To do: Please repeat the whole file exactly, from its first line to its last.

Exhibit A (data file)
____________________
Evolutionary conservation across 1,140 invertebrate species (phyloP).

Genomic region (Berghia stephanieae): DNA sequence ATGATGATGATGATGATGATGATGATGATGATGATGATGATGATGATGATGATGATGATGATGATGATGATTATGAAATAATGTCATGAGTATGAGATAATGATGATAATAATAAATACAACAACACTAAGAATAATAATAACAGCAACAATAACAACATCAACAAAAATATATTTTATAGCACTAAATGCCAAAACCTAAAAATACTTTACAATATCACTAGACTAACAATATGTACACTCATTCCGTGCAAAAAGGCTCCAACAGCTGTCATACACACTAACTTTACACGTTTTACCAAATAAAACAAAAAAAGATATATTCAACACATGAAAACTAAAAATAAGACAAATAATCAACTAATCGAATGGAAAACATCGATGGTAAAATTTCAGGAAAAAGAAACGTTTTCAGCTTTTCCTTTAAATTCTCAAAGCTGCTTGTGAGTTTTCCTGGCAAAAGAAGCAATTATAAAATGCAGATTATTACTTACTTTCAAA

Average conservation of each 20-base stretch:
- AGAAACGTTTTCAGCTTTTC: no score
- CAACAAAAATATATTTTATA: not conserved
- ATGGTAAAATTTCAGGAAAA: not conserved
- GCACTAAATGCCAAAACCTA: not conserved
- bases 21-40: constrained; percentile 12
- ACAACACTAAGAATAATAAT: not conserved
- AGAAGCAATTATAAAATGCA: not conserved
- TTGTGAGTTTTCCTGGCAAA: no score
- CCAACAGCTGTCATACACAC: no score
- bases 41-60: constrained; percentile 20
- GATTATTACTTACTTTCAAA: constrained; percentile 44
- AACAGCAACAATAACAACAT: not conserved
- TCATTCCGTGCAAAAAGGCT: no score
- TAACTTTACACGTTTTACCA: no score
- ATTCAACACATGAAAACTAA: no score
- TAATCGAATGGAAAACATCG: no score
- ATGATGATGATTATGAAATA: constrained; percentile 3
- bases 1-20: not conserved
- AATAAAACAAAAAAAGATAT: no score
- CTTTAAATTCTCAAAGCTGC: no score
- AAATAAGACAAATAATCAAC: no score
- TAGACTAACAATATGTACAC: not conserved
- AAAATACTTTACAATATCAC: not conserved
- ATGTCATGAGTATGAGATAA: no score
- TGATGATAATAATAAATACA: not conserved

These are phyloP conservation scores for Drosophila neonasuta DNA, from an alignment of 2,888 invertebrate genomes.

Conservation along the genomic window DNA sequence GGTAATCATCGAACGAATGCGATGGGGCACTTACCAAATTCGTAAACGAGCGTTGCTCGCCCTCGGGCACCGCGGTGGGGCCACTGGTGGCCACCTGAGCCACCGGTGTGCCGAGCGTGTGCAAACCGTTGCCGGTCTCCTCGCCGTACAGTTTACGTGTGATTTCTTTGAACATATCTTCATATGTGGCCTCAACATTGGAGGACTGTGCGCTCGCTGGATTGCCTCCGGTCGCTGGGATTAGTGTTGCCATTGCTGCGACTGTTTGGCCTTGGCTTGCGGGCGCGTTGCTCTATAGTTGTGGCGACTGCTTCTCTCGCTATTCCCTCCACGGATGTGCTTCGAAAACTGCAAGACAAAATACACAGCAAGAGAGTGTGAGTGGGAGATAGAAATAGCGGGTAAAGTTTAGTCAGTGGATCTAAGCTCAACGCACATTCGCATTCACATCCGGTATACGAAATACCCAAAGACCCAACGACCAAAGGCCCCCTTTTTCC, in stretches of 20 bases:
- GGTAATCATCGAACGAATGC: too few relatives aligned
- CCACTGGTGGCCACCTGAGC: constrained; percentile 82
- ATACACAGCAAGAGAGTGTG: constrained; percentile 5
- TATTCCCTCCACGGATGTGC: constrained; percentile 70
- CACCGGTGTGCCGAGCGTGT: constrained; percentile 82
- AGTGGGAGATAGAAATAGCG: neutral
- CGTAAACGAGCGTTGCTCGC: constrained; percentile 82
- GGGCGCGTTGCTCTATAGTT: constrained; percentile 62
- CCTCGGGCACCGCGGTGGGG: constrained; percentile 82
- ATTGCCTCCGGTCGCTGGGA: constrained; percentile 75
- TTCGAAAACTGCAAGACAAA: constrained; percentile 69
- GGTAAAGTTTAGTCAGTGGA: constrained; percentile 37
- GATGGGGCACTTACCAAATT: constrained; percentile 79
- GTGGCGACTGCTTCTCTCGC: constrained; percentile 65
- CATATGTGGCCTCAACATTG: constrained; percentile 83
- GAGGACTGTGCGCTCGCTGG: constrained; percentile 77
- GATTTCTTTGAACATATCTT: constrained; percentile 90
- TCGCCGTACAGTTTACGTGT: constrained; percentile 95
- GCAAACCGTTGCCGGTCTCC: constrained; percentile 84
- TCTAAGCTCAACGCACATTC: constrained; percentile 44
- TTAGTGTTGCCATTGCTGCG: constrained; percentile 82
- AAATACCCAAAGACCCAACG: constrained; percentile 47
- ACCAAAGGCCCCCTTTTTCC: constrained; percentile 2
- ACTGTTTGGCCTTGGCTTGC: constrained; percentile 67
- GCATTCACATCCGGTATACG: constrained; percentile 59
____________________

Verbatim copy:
Evolutionary conservation across 1,140 invertebrate species (phyloP).

Genomic region (Berghia stephanieae): DNA sequence ATGATGATGATGATGATGATGATGATGATGATGATGATGATGATGATGATGATGATGATGATGATGATGATTATGAAATAATGTCATGAGTATGAGATAATGATGATAATAATAAATACAACAACACTAAGAATAATAATAACAGCAACAATAACAACATCAACAAAAATATATTTTATAGCACTAAATGCCAAAACCTAAAAATACTTTACAATATCACTAGACTAACAATATGTACACTCATTCCGTGCAAAAAGGCTCCAACAGCTGTCATACACACTAACTTTACACGTTTTACCAAATAAAACAAAAAAAGATATATTCAACACATGAAAACTAAAAATAAGACAAATAATCAACTAATCGAATGGAAAACATCGATGGTAAAATTTCAGGAAAAAGAAACGTTTTCAGCTTTTCCTTTAAATTCTCAAAGCTGCTTGTGAGTTTTCCTGGCAAAAGAAGCAATTATAAAATGCAGATTATTACTTACTTTCAAA

Average conservation of each 20-base stretch:
- AGAAACGTTTTCAGCTTTTC: no score
- CAACAAAAATATATTTTATA: not conserved
- ATGGTAAAATTTCAGGAAAA: not conserved
- GCACTAAATGCCAAAACCTA: not conserved
- bases 21-40: constrained; percentile 12
- ACAACACTAAGAATAATAAT: not conserved
- AGAAGCAATTATAAAATGCA: not conserved
- TTGTGAGTTTTCCTGGCAAA: no score
- CCAACAGCTGTCATACACAC: no score
- bases 41-60: constrained; percentile 20
- GATTATTACTTACTTTCAAA: constrained; percentile 44
- AACAGCAACAATAACAACAT: not conserved
- TCATTCCGTGCAAAAAGGCT: no score
- TAACTTTACACGTTTTACCA: no score
- ATTCAACACATGAAAACTAA: no score
- TAATCGAATGGAAAACATCG: no score
- ATGATGATGATTATGAAATA: constrained; percentile 3
- bases 1-20: not conserved
- AATAAAACAAAAAAAGATAT: no score
- CTTTAAATTCTCAAAGCTGC: no score
- AAATAAGACAAATAATCAAC: no score
- TAGACTAACAATATGTACAC: not conserved
- AAAATACTTTACAATATCAC: not conserved
- ATGTCATGAGTATGAGATAA: no score
- TGATGATAATAATAAATACA: not conserved

These are phyloP conservation scores for Drosophila neonasuta DNA, from an alignment of 2,888 invertebrate genomes.

Conservation along the genomic window DNA sequence GGTAATCATCGAACGAATGCGATGGGGCACTTACCAAATTCGTAAACGAGCGTTGCTCGCCCTCGGGCACCGCGGTGGGGCCACTGGTGGCCACCTGAGCCACCGGTGTGCCGAGCGTGTGCAAACCGTTGCCGGTCTCCTCGCCGTACAGTTTACGTGTGATTTCTTTGAACATATCTTCATATGTGGCCTCAACATTGGAGGACTGTGCGCTCGCTGGATTGCCTCCGGTCGCTGGGATTAGTGTTGCCATTGCTGCGACTGTTTGGCCTTGGCTTGCGGGCGCGTTGCTCTATAGTTGTGGCGACTGCTTCTCTCGCTATTCCCTCCACGGATGTGCTTCGAAAACTGCAAGACAAAATACACAGCAAGAGAGTGTGAGTGGGAGATAGAAATAGCGGGTAAAGTTTAGTCAGTGGATCTAAGCTCAACGCACATTCGCATTCACATCCGGTATACGAAATACCCAAAGACCCAACGACCAAAGGCCCCCTTTTTCC, in stretches of 20 bases:
- GGTAATCATCGAACGAATGC: too few relatives aligned
- CCACTGGTGGCCACCTGAGC: constrained; percentile 82
- ATACACAGCAAGAGAGTGTG: constrained; percentile 5
- TATTCCCTCCACGGATGTGC: constrained; percentile 70
- CACCGGTGTGCCGAGCGTGT: constrained; percentile 82
- AGTGGGAGATAGAAATAGCG: neutral
- CGTAAACGAGCGTTGCTCGC: constrained; percentile 82
- GGGCGCGTTGCTCTATAGTT: constrained; percentile 62
- CCTCGGGCACCGCGGTGGGG: constrained; percentile 82
- ATTGCCTCCGGTCGCTGGGA: constrained; percentile 75
- TTCGAAAACTGCAAGACAAA: constrained; percentile 69
- GGTAAAGTTTAGTCAGTGGA: constrained; percentile 37
- GATGGGGCACTTACCAAATT: constrained; percentile 79
- GTGGCGACTGCTTCTCTCGC: constrained; percentile 65
- CATATGTGGCCTCAACATTG: constrained; percentile 83
- GAGGACTGTGCGCTCGCTGG: constrained; percentile 77
- GATTTCTTTGAACATATCTT: constrained; percentile 90
- TCGCCGTACAGTTTACGTGT: constrained; percentile 95
- GCAAACCGTTGCCGGTCTCC: constrained; percentile 84
- TCTAAGCTCAACGCACATTC: constrained; percentile 44
- TTAGTGTTGCCATTGCTGCG: constrained; percentile 82
- AAATACCCAAAGACCCAACG: constrained; percentile 47
- ACCAAAGGCCCCCTTTTTCC: constrained; percentile 2
- ACTGTTTGGCCTTGGCTTGC: constrained; percentile 67
- GCATTCACATCCGGTATACG: constrained; percentile 59